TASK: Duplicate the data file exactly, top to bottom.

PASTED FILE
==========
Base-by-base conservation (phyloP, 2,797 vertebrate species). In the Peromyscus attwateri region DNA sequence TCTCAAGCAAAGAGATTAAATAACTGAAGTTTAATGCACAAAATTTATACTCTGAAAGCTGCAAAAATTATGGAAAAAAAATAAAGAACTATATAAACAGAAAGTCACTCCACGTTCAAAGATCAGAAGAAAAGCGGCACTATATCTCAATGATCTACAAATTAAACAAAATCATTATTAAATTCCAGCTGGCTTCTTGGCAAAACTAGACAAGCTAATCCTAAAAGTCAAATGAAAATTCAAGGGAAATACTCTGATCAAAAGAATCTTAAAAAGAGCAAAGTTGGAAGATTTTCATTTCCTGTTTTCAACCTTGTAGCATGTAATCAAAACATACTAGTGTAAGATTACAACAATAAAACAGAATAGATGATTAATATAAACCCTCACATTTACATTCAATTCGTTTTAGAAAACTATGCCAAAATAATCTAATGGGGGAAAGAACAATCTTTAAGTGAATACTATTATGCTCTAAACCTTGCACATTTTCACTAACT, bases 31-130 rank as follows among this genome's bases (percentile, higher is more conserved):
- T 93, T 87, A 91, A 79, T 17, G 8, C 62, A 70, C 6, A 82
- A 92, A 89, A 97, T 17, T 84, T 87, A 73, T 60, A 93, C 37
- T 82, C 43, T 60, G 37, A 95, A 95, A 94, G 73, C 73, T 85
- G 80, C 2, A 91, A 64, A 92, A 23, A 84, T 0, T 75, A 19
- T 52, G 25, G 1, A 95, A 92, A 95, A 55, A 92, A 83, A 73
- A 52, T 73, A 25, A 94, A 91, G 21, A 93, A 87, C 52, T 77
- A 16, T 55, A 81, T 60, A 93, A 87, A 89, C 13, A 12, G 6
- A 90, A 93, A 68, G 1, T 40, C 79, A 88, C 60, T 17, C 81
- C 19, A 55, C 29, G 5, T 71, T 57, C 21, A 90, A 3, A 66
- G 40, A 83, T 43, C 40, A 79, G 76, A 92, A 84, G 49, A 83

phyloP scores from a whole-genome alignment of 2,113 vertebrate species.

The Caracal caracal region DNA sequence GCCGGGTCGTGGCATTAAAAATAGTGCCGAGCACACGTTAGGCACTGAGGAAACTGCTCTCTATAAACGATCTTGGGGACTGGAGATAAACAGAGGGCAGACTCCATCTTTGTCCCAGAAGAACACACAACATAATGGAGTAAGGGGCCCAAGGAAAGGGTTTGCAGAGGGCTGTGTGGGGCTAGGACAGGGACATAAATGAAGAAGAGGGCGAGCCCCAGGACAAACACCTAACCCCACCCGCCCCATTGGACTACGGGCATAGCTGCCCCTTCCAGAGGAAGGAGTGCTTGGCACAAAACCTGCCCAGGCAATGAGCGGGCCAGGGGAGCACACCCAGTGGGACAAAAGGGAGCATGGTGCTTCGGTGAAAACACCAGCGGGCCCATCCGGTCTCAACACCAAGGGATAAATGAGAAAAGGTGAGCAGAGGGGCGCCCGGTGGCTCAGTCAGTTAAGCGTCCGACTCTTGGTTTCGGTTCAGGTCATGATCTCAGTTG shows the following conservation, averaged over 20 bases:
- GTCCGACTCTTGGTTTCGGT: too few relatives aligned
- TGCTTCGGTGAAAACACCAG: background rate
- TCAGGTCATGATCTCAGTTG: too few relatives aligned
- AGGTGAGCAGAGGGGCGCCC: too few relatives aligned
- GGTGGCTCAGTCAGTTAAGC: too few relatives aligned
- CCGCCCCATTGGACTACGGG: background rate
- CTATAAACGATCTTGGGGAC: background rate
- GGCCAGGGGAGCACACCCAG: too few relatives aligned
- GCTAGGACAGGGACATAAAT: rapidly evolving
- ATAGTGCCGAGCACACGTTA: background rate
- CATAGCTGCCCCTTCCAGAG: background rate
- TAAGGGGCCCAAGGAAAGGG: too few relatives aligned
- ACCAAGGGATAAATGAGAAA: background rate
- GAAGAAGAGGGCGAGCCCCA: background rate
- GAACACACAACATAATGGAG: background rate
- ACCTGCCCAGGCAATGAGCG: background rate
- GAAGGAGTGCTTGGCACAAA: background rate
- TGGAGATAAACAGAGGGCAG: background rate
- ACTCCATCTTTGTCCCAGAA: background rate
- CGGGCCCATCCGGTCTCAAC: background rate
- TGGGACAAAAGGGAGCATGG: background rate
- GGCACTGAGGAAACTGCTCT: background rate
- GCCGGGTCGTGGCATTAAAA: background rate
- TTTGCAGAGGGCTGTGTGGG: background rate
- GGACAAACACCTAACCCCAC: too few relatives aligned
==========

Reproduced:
Base-by-base conservation (phyloP, 2,797 vertebrate species). In the Peromyscus attwateri region DNA sequence TCTCAAGCAAAGAGATTAAATAACTGAAGTTTAATGCACAAAATTTATACTCTGAAAGCTGCAAAAATTATGGAAAAAAAATAAAGAACTATATAAACAGAAAGTCACTCCACGTTCAAAGATCAGAAGAAAAGCGGCACTATATCTCAATGATCTACAAATTAAACAAAATCATTATTAAATTCCAGCTGGCTTCTTGGCAAAACTAGACAAGCTAATCCTAAAAGTCAAATGAAAATTCAAGGGAAATACTCTGATCAAAAGAATCTTAAAAAGAGCAAAGTTGGAAGATTTTCATTTCCTGTTTTCAACCTTGTAGCATGTAATCAAAACATACTAGTGTAAGATTACAACAATAAAACAGAATAGATGATTAATATAAACCCTCACATTTACATTCAATTCGTTTTAGAAAACTATGCCAAAATAATCTAATGGGGGAAAGAACAATCTTTAAGTGAATACTATTATGCTCTAAACCTTGCACATTTTCACTAACT, bases 31-130 rank as follows among this genome's bases (percentile, higher is more conserved):
- T 93, T 87, A 91, A 79, T 17, G 8, C 62, A 70, C 6, A 82
- A 92, A 89, A 97, T 17, T 84, T 87, A 73, T 60, A 93, C 37
- T 82, C 43, T 60, G 37, A 95, A 95, A 94, G 73, C 73, T 85
- G 80, C 2, A 91, A 64, A 92, A 23, A 84, T 0, T 75, A 19
- T 52, G 25, G 1, A 95, A 92, A 95, A 55, A 92, A 83, A 73
- A 52, T 73, A 25, A 94, A 91, G 21, A 93, A 87, C 52, T 77
- A 16, T 55, A 81, T 60, A 93, A 87, A 89, C 13, A 12, G 6
- A 90, A 93, A 68, G 1, T 40, C 79, A 88, C 60, T 17, C 81
- C 19, A 55, C 29, G 5, T 71, T 57, C 21, A 90, A 3, A 66
- G 40, A 83, T 43, C 40, A 79, G 76, A 92, A 84, G 49, A 83

phyloP scores from a whole-genome alignment of 2,113 vertebrate species.

The Caracal caracal region DNA sequence GCCGGGTCGTGGCATTAAAAATAGTGCCGAGCACACGTTAGGCACTGAGGAAACTGCTCTCTATAAACGATCTTGGGGACTGGAGATAAACAGAGGGCAGACTCCATCTTTGTCCCAGAAGAACACACAACATAATGGAGTAAGGGGCCCAAGGAAAGGGTTTGCAGAGGGCTGTGTGGGGCTAGGACAGGGACATAAATGAAGAAGAGGGCGAGCCCCAGGACAAACACCTAACCCCACCCGCCCCATTGGACTACGGGCATAGCTGCCCCTTCCAGAGGAAGGAGTGCTTGGCACAAAACCTGCCCAGGCAATGAGCGGGCCAGGGGAGCACACCCAGTGGGACAAAAGGGAGCATGGTGCTTCGGTGAAAACACCAGCGGGCCCATCCGGTCTCAACACCAAGGGATAAATGAGAAAAGGTGAGCAGAGGGGCGCCCGGTGGCTCAGTCAGTTAAGCGTCCGACTCTTGGTTTCGGTTCAGGTCATGATCTCAGTTG shows the following conservation, averaged over 20 bases:
- GTCCGACTCTTGGTTTCGGT: too few relatives aligned
- TGCTTCGGTGAAAACACCAG: background rate
- TCAGGTCATGATCTCAGTTG: too few relatives aligned
- AGGTGAGCAGAGGGGCGCCC: too few relatives aligned
- GGTGGCTCAGTCAGTTAAGC: too few relatives aligned
- CCGCCCCATTGGACTACGGG: background rate
- CTATAAACGATCTTGGGGAC: background rate
- GGCCAGGGGAGCACACCCAG: too few relatives aligned
- GCTAGGACAGGGACATAAAT: rapidly evolving
- ATAGTGCCGAGCACACGTTA: background rate
- CATAGCTGCCCCTTCCAGAG: background rate
- TAAGGGGCCCAAGGAAAGGG: too few relatives aligned
- ACCAAGGGATAAATGAGAAA: background rate
- GAAGAAGAGGGCGAGCCCCA: background rate
- GAACACACAACATAATGGAG: background rate
- ACCTGCCCAGGCAATGAGCG: background rate
- GAAGGAGTGCTTGGCACAAA: background rate
- TGGAGATAAACAGAGGGCAG: background rate
- ACTCCATCTTTGTCCCAGAA: background rate
- CGGGCCCATCCGGTCTCAAC: background rate
- TGGGACAAAAGGGAGCATGG: background rate
- GGCACTGAGGAAACTGCTCT: background rate
- GCCGGGTCGTGGCATTAAAA: background rate
- TTTGCAGAGGGCTGTGTGGG: background rate
- GGACAAACACCTAACCCCAC: too few relatives aligned